The second group examined here are those who choose to remain in lower-paid traditional industrial employment or even semi-legal informal work, represented by ‘Nikita’. They are wary of the new neoliberal order, seeing it as restrictive of autonomy and an unequal compact. To them the ‘contract’ offered by new work and new cars is ‘unmasculine’ – automobility is about the use of cars in the ‘now’ for pleasure regardless of the ‘risk’ of damage. The ‘risk’ to them is ownership on credit of a ‘delicate’ foreign car. Thus they interpret the care for cars by the first group as unbecoming. They compare this kind of car ownership to new production regimes: involving loss of autonomy and control over life (the car controls the owner). They emphasise a more traditional performative masculinity linked to ‘banger’ car culture that revolves around self-reliance, DIY skills and the car as source of eternally tinkering homosociality. For those that ‘give in’ to calculated self-moulding according to neocapital’s requirements, the social affordances: the garage, the key spaces and making of automobile masculinity, are lost.

Thus each group’s competing versions of masculinity are linked with either adapting masculine personhood to neoliberalism or not. A particularly classed performance of gender comes to dramatize the response of persons to changes in production regimes and the advent of the neoliberal order more generally.  The significance of this case study lies in the need to acknowledge localized yet globally-inflected subaltern masculinities and how they intersect with similarly non-Global North working-class responses to both neoliberalism and automobile versions of global modernity.


The social self-organisation of working-class men through the shared experience of automobility and the continuing class salience of the compressed social space of the small industrial town sees subaltern masculinity reconstituted as a meta-occupational community of confrères. Just as they are hailed by the neoliberal reconception of the labouring subject, the spaces of masculine automobility also produce alternative responses.  The Russian case shows the need to acknowledge both the constrictions of working-class masculinity after the socialist project – it’s doubly subaltern positioning, but also the anchoring and solidaristic communities of the former second world that remain; automobile working-class masculinity is a site for the production of ‘small agency’ in the face of the onslaught of the neoliberal processes of self-making. Here, retreating into garage spaces, men articulate and perform practices of homosociality and car-dom that articulate, if not enact alternative forms of personhood to those offered by the TNC.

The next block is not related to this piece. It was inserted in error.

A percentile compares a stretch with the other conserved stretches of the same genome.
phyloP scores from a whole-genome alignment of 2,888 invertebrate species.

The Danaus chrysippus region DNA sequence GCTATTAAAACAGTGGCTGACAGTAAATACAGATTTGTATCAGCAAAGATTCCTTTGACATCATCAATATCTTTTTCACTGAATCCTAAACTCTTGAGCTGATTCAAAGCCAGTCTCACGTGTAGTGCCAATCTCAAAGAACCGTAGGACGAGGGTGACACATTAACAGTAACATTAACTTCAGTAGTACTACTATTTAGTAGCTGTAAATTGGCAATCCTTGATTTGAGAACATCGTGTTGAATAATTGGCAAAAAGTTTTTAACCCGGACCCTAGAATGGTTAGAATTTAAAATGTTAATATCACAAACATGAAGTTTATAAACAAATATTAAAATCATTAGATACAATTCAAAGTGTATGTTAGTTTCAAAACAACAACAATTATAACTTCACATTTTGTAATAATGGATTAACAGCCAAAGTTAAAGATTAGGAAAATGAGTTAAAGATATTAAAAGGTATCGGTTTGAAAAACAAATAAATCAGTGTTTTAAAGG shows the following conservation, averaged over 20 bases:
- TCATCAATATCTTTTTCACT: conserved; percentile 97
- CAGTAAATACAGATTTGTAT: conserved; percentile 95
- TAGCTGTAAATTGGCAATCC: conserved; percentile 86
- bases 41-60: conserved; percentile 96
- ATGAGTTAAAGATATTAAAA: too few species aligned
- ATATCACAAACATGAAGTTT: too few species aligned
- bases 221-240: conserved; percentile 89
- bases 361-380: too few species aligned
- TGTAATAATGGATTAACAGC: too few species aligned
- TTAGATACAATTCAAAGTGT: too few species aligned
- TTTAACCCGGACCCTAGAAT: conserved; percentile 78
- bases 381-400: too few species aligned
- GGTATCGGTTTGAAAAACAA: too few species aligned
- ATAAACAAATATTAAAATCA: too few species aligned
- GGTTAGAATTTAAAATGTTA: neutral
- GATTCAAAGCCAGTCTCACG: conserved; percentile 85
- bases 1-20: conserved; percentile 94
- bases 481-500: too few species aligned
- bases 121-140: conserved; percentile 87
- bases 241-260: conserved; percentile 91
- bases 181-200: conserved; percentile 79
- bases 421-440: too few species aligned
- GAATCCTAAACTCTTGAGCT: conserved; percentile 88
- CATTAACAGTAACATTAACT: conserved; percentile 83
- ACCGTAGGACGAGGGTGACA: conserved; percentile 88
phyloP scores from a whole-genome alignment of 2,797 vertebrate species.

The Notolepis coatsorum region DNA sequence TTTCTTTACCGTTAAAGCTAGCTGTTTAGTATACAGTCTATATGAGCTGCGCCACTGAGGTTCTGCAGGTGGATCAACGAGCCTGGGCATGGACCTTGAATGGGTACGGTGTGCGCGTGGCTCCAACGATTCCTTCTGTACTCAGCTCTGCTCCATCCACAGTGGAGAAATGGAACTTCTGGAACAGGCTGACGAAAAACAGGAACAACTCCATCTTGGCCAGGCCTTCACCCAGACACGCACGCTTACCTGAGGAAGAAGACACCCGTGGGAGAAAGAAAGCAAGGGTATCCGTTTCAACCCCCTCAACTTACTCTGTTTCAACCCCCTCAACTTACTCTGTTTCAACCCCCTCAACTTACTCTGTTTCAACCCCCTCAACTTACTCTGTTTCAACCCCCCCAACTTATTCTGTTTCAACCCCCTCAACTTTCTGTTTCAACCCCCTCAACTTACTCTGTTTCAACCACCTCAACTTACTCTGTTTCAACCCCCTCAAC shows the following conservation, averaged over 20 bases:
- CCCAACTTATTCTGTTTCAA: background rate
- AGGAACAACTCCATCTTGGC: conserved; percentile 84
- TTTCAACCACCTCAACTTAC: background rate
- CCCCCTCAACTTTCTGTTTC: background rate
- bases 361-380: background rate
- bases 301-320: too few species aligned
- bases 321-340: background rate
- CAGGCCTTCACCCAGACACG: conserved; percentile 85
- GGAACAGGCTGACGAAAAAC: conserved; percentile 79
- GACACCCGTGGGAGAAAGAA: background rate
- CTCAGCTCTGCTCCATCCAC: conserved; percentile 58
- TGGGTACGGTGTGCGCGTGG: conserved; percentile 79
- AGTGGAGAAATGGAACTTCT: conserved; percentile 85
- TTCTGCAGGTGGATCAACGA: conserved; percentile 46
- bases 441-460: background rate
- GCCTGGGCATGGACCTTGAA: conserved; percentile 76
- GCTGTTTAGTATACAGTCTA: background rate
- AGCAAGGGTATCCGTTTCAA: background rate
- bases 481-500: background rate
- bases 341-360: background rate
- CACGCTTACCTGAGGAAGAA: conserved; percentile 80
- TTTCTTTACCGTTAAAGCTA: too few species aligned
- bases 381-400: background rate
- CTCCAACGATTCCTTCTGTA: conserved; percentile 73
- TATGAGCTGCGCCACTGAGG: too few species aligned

Russian men’s automobility – and ‘garage culture’ is an ideal site to witness how hegemonic masculinity is renegotiated, refracted in a particular way both in relation to and in contrast to the West. Many Russian men are subject to symbolic violence and unable to ‘propertize’ working-class masculine identity (cf. Griffin 2011: 255, and Skeggs 2004). But this study would also suggest that Skegg’s search for autonomist working-class values is not in vain (2011); automobile worker-masculinity is a project of personhood inexorably bound to, yet revealing the limits of projects of neoliberal globalization (Connell and Wood 2005).


Informal Economy – imbricated practices and state distrust

This post is made up of some of the text I used in a talk at King’s College this week. The title is rather tentative – the state element is dealt with more in the long version.

The written version of the talk – about 4000 words, can be found on my profile here. I am in the process of writing this up as some kind of engagement with the Total Social Organisation of Labour approach and potentially, the Varieties of Capitalism literature. I am not sure yet how to develop it. Some of the most interesting questions from the audience of the talk came from political scientists. They wanted to talk more about the ‘parasitic’ versus ‘symbiotic’ aspects of informal economy, and of course, they were more interested in the state-citizen relationship.